When making an NBA pick, most people look at team points per game or how many points they are allowing per game. These numbers can be somewhat misleading without looking at other advanced stats.
For starters, a team’s points per game are dictated a lot by pace, or how many possessions a team averages in a 48 minute game. The same can be said about how many points a certain team is giving up.
So, with that being said, I am here to help you with Sharp’s Advanced Statistics 101. These are some of the most important advanced stats you can use in handicapping the NBA, and they all hold different levels of importance in difference scenarios.
Pace is one of the most important stats you can use when trying to handicap your NBA picks, especially when it comes to game and team totals. Pace is a stat that measures how fast a team plays, or how many possessions they average in a 48-minute game. For instance, the Kings played at an extremely fast pace this season of 100 possessions per 48 minutes. The sportsbooks recognized this and had their totals sky high most of the season, but it took a little while for them to catch on. They opened the season cashing the over in five of their first six games, and they had a stretch where they cashed the over in 18 of 26 games from the start of 2016 to around the end of February.
In fact, if you look at some of the top teams in pace this season, there is a correlation between a faster pace and cashing the over. Teams like Philadelphia, Houston and New Orleans were all three in the top ten in the league in pace, and all three combined to cash the over at 133-105-3 on the season.
You can take the same into account for slower paced teams, but the correlation is even stronger. Utah, New York, Miami and San Antonio were four of the top five under cashing teams in the league this season, and were both in the bottom five pace teams. If you include Miami and San Antonio’s playoff totals, these four teams cash the under at a combined record of 200-143-6. That’s a cash rate of 58.2 percent. Defense plays a factor (or lack thereof) as well, but pace is a great way to help your total betting.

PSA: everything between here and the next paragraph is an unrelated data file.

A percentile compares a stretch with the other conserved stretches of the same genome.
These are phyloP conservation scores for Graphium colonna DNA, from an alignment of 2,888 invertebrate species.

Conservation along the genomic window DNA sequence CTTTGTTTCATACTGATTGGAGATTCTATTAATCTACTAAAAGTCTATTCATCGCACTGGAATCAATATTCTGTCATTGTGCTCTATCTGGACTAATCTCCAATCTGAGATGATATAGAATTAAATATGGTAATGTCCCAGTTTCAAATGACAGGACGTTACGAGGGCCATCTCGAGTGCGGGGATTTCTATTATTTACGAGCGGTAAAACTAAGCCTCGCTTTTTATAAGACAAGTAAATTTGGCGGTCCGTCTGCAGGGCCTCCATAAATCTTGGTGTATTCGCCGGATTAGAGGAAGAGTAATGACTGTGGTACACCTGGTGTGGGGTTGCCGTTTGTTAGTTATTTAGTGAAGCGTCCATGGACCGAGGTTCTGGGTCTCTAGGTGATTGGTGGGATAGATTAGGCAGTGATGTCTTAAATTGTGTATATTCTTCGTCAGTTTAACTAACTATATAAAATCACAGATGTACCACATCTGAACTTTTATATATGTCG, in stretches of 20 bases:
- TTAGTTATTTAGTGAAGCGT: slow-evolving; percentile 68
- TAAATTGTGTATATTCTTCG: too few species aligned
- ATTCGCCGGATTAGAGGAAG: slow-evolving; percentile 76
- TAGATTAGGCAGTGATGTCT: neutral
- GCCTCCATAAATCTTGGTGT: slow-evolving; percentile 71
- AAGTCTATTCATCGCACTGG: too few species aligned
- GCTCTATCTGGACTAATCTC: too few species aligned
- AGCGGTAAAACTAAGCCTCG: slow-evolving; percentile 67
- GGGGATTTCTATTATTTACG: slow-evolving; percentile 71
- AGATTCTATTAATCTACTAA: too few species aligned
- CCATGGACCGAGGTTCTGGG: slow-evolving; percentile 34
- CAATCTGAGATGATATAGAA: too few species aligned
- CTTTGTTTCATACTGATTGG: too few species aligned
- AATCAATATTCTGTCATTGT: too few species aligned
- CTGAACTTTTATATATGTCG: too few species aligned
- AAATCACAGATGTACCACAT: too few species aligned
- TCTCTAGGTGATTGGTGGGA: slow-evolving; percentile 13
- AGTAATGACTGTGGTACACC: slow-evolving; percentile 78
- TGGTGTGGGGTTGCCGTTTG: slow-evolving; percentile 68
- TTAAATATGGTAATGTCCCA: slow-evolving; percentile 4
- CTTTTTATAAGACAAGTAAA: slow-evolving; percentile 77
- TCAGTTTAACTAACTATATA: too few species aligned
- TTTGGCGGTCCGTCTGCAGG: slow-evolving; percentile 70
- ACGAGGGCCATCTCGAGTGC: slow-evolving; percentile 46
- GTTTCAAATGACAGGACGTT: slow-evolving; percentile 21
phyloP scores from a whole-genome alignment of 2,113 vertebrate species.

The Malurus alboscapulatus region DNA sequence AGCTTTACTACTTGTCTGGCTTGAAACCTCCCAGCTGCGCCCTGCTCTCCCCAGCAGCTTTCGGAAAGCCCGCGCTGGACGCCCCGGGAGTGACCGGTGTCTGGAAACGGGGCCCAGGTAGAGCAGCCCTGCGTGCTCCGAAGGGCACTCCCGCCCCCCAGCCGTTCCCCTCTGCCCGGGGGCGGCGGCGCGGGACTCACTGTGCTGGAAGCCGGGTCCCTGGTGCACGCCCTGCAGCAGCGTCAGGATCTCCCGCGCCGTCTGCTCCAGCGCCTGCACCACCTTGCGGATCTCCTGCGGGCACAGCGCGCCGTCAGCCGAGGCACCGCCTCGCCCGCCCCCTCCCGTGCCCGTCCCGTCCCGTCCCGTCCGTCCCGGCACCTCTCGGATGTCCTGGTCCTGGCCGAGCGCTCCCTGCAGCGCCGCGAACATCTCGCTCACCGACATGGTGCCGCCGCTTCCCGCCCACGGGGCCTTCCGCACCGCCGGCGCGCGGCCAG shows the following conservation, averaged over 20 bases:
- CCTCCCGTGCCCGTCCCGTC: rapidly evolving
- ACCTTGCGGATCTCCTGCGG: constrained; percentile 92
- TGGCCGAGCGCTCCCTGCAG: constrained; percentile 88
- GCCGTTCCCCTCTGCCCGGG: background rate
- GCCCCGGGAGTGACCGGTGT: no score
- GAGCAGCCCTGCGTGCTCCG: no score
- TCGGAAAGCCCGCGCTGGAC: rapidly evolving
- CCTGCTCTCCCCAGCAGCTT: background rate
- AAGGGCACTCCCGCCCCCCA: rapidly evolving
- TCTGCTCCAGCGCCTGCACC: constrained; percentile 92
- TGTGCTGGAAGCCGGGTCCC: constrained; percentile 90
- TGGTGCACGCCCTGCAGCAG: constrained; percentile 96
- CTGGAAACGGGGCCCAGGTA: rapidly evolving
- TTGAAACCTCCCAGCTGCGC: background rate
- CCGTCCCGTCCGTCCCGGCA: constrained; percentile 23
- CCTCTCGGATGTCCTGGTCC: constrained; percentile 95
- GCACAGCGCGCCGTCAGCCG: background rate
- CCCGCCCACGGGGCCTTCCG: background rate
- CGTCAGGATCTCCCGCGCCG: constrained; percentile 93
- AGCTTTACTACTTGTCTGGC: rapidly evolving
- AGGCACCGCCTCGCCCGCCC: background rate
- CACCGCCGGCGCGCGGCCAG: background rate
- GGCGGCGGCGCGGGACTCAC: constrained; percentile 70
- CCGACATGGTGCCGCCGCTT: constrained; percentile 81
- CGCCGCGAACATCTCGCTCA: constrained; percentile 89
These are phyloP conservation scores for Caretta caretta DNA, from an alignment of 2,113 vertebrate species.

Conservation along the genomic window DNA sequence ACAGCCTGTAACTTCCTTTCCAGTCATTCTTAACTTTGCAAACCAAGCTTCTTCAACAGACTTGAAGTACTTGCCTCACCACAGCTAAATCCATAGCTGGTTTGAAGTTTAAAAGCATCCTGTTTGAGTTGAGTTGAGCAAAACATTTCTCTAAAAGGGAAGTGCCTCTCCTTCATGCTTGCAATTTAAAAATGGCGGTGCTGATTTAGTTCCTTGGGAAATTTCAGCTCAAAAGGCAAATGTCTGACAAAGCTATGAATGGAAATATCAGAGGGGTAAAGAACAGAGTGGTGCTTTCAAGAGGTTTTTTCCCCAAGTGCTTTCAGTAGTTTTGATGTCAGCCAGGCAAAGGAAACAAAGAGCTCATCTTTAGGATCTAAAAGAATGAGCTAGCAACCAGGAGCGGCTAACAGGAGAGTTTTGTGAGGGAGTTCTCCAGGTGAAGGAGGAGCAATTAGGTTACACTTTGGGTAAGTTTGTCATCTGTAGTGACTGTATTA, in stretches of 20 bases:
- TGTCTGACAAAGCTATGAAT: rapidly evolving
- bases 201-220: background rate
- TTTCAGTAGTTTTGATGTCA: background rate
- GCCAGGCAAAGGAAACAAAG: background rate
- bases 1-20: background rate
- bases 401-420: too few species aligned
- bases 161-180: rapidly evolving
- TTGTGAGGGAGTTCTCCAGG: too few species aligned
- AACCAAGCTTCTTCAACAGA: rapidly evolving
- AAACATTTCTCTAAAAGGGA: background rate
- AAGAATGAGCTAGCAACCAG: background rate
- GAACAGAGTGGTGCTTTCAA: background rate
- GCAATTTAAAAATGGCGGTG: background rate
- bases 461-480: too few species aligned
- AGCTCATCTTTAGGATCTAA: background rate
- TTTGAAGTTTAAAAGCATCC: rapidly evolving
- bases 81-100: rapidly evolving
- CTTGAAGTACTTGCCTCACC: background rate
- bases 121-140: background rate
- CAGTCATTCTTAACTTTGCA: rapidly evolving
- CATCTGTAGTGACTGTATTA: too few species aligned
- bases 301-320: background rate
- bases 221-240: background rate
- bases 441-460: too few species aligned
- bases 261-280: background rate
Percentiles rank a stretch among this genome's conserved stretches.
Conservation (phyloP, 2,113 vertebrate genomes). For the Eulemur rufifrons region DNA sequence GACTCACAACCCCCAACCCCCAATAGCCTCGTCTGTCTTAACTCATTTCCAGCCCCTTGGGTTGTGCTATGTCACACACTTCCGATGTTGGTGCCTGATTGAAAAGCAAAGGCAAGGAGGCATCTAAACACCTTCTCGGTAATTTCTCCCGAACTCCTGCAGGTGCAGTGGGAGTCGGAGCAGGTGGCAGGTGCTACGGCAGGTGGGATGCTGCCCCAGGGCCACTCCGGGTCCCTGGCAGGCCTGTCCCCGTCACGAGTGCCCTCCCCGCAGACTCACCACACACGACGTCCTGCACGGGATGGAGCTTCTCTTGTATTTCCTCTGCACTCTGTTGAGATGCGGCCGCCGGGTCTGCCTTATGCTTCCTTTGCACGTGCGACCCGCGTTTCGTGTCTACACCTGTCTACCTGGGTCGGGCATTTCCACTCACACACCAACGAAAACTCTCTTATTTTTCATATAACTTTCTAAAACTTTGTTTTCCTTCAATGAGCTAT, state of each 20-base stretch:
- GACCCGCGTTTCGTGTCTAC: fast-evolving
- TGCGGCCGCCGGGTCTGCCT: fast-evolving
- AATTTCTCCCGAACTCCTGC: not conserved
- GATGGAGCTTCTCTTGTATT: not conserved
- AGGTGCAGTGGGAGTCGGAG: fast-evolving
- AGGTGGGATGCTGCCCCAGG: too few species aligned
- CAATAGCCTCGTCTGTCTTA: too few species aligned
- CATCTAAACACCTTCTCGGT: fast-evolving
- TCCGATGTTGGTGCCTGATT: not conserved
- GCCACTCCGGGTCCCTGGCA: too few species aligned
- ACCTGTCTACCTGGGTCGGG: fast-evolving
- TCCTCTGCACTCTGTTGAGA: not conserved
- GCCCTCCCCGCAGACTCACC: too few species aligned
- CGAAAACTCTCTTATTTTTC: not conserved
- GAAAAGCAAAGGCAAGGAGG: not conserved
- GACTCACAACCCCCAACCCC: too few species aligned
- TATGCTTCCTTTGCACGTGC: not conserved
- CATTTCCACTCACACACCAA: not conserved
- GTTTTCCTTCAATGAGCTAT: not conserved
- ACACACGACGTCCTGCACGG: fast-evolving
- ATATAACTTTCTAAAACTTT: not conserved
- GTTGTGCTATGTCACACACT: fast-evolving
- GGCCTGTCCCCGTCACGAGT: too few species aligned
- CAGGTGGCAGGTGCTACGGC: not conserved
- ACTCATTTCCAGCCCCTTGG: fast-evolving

Offensive and Defensive Rating
Speaking of offense and defense, a much better way to look at a team’s performance is their Offensive and Defensive Ratings. Instead of looking at a basic measure of a team’s points per game scored or allowed, ORtg and DRtg are both estimates of how many points a team or player produces per 100 possessions. So, it takes into account things like pace, and doesn’t discriminate against teams who play at a slower or faster pace.
For instance, this season the top ORtg team in the league was almost obviously the Golden State Warriors. They had an ORtg of 114.5, but what was even more impressive was their DRtg of 103.8, which ranked them 6th in the league in that department as well. There were only six teams that ranked in the top ten in ORtg and DRtg this season, and those six teams have a combined ATS record of 277-252-9 if you include their playoff ATS records as well. So, when you are looking at team’s and how they stack up, use these advanced stats instead of just points per game and points allowed, and it will give you a better idea of how they matchup against one another.
Advanced Stats for Player Props
This could literally be a whole other article, because there are about a million things you can look at when betting player props. However the most important really depend on what type of player props you are looking at.
For instance, you can use a player’s points per game average when looking at the over/under NBA odds for points in a game, but an even better stat to look at is Usage Rate. Usage is a formula used to measure how many plays a certain player is used on throughout a game. You can find the formula on Basketball Reference, but a high Usage Rate usually means that player is going to have the ball in his hands and be shooting a lot.
You can also use ORtg and DRtg for specific players as well, but what about a rebounding or assists prop? Instead of using their raw rebounds or assists per game, (still important, but can be misleading) look for their Assist and Rebounding Rates instead. These measure how many assists or rebounds a certain player gets while he is on the floor. So it only takes into account how many assists or rebounds were available while that player was on the floor, and it is much more accurate.
For instance, while on the floor this postseason, Russell Westbrook has an assist rate of 54 percent, which is leading all players this postseason. If you take the amount of field goals the Thunder are averaging per game, and then divide that total by Westbrooks’s minutes, you can get a better, more accurate estimate of how many field goals Westbrook is assisting on while in the game. It takes some math, but a little math to make some money never hurt anyone!